Manor Farmhouse - 76 London Road Girtford
76 London Road March 2010
Manor Farmhouse was listed by the former Department of Environment in December 1979 as Grade II, of special interest. The department dated the property to about 1840. It has a yellow brick front with the remainder of the property built in the light red brick prevalent in 19th century buildings in Girtford. It has an old clay tile roof and comprises two storeys and attics in an L-plan. A modern extension at the rear dates from the date 20th century. The manor after which the house was named was, presumably, the Manor of Girtford, held by the Pym family since the mid 18th century.
Plans and specifications survive for new farm buildings in both 1890 [PM1/91] and 1912 [PM1/93] when the farm was owned by the Pym family of Hassells Hall. The 1890 buildings were an open shed and onion loft and a cow house. Head of the Sandy Fire Brigade Lot Hendry tendered for the work. The 1912 buildings were a new barn and a new seed dressing barn. Harry Cope of Saint Neots Road undertook to build them both for £122.
In 1915 Francis Pym conveyed Manor Farm to Ebenezer Marshall for £2,200 [CCE844/7/1]. The farm comprised the house and various closes of land amounting to 19 acres, 7 poles.
The Rating and Valuation Act 1925 specified that every building and piece of land in the country was to be assessed to determine its rateable value. Sandy, like most of the county, was assessed in 1927 and the valuer visiting 76 London Road [DV1/C29/15] found it owned by Frank Davison of Willington and occupied by Mrs. R. E. Marshall, a tenant for life who lived there rent-free. Davidson had only bought the property that year, from the executors of Ebenezer Marshall, for £1,800. The farm now comprised the house and 9 acre, 3 poles of land [CCE844/7/1].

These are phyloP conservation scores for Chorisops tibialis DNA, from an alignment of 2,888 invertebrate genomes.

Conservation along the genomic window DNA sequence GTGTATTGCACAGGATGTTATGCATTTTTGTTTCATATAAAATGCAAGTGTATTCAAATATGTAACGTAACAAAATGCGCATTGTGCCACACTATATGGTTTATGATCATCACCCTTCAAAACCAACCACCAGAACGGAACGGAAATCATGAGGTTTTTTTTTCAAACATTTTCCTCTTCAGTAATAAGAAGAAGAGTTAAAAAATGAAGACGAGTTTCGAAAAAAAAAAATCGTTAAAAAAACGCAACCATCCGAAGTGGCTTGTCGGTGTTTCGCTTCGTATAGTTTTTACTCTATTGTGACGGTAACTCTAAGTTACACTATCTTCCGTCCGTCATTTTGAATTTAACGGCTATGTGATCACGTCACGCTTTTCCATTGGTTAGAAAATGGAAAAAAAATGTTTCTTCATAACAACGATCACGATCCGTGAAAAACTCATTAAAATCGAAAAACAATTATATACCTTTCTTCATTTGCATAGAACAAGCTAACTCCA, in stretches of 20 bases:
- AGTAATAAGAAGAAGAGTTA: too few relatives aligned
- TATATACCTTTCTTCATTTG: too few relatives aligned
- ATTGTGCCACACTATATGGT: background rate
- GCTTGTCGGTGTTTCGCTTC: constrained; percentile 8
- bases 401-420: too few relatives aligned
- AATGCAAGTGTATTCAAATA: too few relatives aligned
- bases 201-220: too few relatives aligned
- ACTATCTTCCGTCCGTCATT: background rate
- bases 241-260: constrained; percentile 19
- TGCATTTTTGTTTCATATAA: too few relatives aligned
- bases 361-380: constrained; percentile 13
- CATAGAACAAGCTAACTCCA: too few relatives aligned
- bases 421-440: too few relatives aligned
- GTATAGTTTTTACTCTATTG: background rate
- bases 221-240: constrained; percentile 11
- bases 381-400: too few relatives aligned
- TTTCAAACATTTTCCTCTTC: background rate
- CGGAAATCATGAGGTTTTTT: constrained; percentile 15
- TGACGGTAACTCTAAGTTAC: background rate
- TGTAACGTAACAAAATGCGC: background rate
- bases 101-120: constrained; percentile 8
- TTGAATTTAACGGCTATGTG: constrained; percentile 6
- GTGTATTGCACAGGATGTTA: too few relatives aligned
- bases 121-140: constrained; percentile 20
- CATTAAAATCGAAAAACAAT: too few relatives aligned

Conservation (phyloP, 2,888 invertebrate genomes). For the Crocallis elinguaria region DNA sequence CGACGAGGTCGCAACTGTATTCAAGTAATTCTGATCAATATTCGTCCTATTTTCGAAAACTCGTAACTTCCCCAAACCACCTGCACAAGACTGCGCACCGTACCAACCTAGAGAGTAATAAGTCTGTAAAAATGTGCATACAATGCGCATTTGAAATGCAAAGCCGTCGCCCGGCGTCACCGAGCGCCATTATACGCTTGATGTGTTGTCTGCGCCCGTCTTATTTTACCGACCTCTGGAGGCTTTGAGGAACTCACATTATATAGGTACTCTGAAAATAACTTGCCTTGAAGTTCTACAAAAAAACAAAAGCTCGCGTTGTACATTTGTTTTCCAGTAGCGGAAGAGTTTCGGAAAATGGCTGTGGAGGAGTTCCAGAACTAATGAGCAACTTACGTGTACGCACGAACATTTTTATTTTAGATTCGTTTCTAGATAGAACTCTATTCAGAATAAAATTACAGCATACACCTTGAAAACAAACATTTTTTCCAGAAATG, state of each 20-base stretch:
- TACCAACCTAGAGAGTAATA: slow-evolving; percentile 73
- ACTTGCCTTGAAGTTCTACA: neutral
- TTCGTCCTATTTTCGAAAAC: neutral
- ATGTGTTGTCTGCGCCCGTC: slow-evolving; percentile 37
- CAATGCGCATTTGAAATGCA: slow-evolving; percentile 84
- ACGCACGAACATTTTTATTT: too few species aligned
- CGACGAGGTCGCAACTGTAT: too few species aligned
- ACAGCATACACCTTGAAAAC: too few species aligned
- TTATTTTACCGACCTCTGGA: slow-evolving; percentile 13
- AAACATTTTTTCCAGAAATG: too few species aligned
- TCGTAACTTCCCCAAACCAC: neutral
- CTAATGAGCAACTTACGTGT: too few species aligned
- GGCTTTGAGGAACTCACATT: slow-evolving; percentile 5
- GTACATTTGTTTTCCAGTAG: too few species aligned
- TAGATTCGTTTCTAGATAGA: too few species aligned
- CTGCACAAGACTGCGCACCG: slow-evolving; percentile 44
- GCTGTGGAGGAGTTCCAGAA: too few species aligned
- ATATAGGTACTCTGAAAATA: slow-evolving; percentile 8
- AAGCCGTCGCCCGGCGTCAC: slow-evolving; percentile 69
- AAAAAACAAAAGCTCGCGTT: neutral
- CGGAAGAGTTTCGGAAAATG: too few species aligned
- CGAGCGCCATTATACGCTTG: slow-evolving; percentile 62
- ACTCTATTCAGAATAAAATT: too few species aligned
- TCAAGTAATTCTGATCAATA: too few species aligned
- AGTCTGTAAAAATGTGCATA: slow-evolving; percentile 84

The brick and tiled house stood in 1.397 acres and comprised three reception rooms, a kitchen, a scullery, a pantry and a larder. Four bedrooms, a bathroom and w. c. lay upstairs. Two box rooms lay on the second floor.
A brick and slated shed stood outside along with a brick and tiled range comprising a room, a pail closet, a washhouse, a harness room and two sheds. There was also a brick and tiled office (“good”) measuring 15 feet 6 inches by 11 feet which was empty and an old wooden summerhouse which was overgrown. The valuer commented: “Nice House in rotten situation”.
Adjoining farm buildings were occupied by F. Davison. They stood in just over a third of an acre and comprised: a wood, tile and boarded “old, bad” range comprising a two stall stable, a shed and two further stalls; a weather-boarded and tiled open shed, two old carriage sheds and a small open shed; a wood and tiled single and double stalled stables; a large stable and a corn store; an old wood and thatched building containing a cow stall, two separate cow stalls, a “larger” cow shed and a barn; a wood and tiled four bay open shed; a wood and corrugated iron four bay open shed; a timber and thatched drying loft; a wood and corrugated iron two bay open shed; a brick and tiled storage shed (“good”) measuring 30 feet by 20 feet; a small open shed; a brick, wood and tiled corn and wheat store with four bins and a two bay open shed; a wood and tiled closed shed (“old”) and a brick, wood, tiled and corrugated iron five bay open fronted shed with a drying loft over. The valuer commented: “Very good, all empty at present”.
Frank Davison died at Willington in 1933 and three years later his son Claude Reginald conveyed Manor Farmhouse to Woodis Pascal Rogers of Pavenham for £475 [CCE844/7/1]. He conveyed the house to Sybil Fitzgerald Cluysanaar of Henley-on-Thames [Berkshire] in 1942 for £2,100 [CCE844/9] and she to Gerald Affleck Graves of Leamington Spa [Warwickshire] two years later for £2,800 [CCE844/11]. He sold Manor Farmhouse just a few months later to Henry Francis Capon of Welwyn [Hertfordshire] for £3,400 [CCE844/16].
Capon sold the farmhouse to Arden Arundel Anderson in 1946 for £2,650 [CCE844/19] and he sold it to George Cyril Shelbourn of Renhold a few months later for £3,300 [CCE844/23]. Then, in 1949 Shelbourn sold the farmhouse to Bedfordshire County Council for £2,700 for use as a children’s home [CCE844/1]. The building was later used by a charity supported by the county council, Christian Family Care, as a care centre. Sadly during the recession of the early 21st century funding to the charity was withdrawn and the centre had to close in April 2012. At the time of writing  the property has been sold.
Manor Farmhouse - side view January 2013